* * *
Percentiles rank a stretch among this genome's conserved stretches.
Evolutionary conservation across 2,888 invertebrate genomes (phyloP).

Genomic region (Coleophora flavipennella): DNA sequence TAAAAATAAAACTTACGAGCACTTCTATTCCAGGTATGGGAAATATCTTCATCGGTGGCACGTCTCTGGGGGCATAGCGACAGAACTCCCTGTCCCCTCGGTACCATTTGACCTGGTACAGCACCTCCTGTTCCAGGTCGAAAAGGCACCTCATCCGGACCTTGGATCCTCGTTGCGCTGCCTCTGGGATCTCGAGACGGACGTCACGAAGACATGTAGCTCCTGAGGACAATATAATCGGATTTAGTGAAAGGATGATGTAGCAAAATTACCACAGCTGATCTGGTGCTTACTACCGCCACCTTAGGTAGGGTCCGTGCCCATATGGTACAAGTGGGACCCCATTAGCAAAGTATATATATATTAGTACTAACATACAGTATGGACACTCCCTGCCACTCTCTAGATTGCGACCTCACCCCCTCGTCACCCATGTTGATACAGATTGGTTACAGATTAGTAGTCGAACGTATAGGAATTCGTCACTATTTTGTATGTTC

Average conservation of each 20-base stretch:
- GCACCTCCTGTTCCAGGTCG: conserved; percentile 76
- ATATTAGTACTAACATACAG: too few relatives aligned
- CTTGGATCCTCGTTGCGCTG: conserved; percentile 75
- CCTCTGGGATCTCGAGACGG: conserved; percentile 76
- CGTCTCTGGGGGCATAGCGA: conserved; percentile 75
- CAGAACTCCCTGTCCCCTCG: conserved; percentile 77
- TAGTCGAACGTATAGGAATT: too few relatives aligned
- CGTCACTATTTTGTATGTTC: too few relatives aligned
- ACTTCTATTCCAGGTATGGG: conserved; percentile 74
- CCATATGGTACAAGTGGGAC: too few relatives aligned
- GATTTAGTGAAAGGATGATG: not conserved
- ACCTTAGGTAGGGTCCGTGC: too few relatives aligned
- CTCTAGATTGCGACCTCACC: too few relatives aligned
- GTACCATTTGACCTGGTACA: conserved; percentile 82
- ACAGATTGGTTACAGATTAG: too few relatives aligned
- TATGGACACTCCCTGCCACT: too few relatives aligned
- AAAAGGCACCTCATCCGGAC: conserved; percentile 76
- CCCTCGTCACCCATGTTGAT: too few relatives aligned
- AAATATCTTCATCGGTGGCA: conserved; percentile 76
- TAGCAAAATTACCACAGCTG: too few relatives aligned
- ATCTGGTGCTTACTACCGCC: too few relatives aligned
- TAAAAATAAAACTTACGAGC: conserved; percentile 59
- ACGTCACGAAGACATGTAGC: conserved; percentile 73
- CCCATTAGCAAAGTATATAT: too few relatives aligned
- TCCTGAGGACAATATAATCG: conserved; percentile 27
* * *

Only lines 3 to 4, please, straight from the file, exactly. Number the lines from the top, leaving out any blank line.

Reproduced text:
Genomic region (Coleophora flavipennella): DNA sequence TAAAAATAAAACTTACGAGCACTTCTATTCCAGGTATGGGAAATATCTTCATCGGTGGCACGTCTCTGGGGGCATAGCGACAGAACTCCCTGTCCCCTCGGTACCATTTGACCTGGTACAGCACCTCCTGTTCCAGGTCGAAAAGGCACCTCATCCGGACCTTGGATCCTCGTTGCGCTGCCTCTGGGATCTCGAGACGGACGTCACGAAGACATGTAGCTCCTGAGGACAATATAATCGGATTTAGTGAAAGGATGATGTAGCAAAATTACCACAGCTGATCTGGTGCTTACTACCGCCACCTTAGGTAGGGTCCGTGCCCATATGGTACAAGTGGGACCCCATTAGCAAAGTATATATATATTAGTACTAACATACAGTATGGACACTCCCTGCCACTCTCTAGATTGCGACCTCACCCCCTCGTCACCCATGTTGATACAGATTGGTTACAGATTAGTAGTCGAACGTATAGGAATTCGTCACTATTTTGTATGTTC

Average conservation of each 20-base stretch: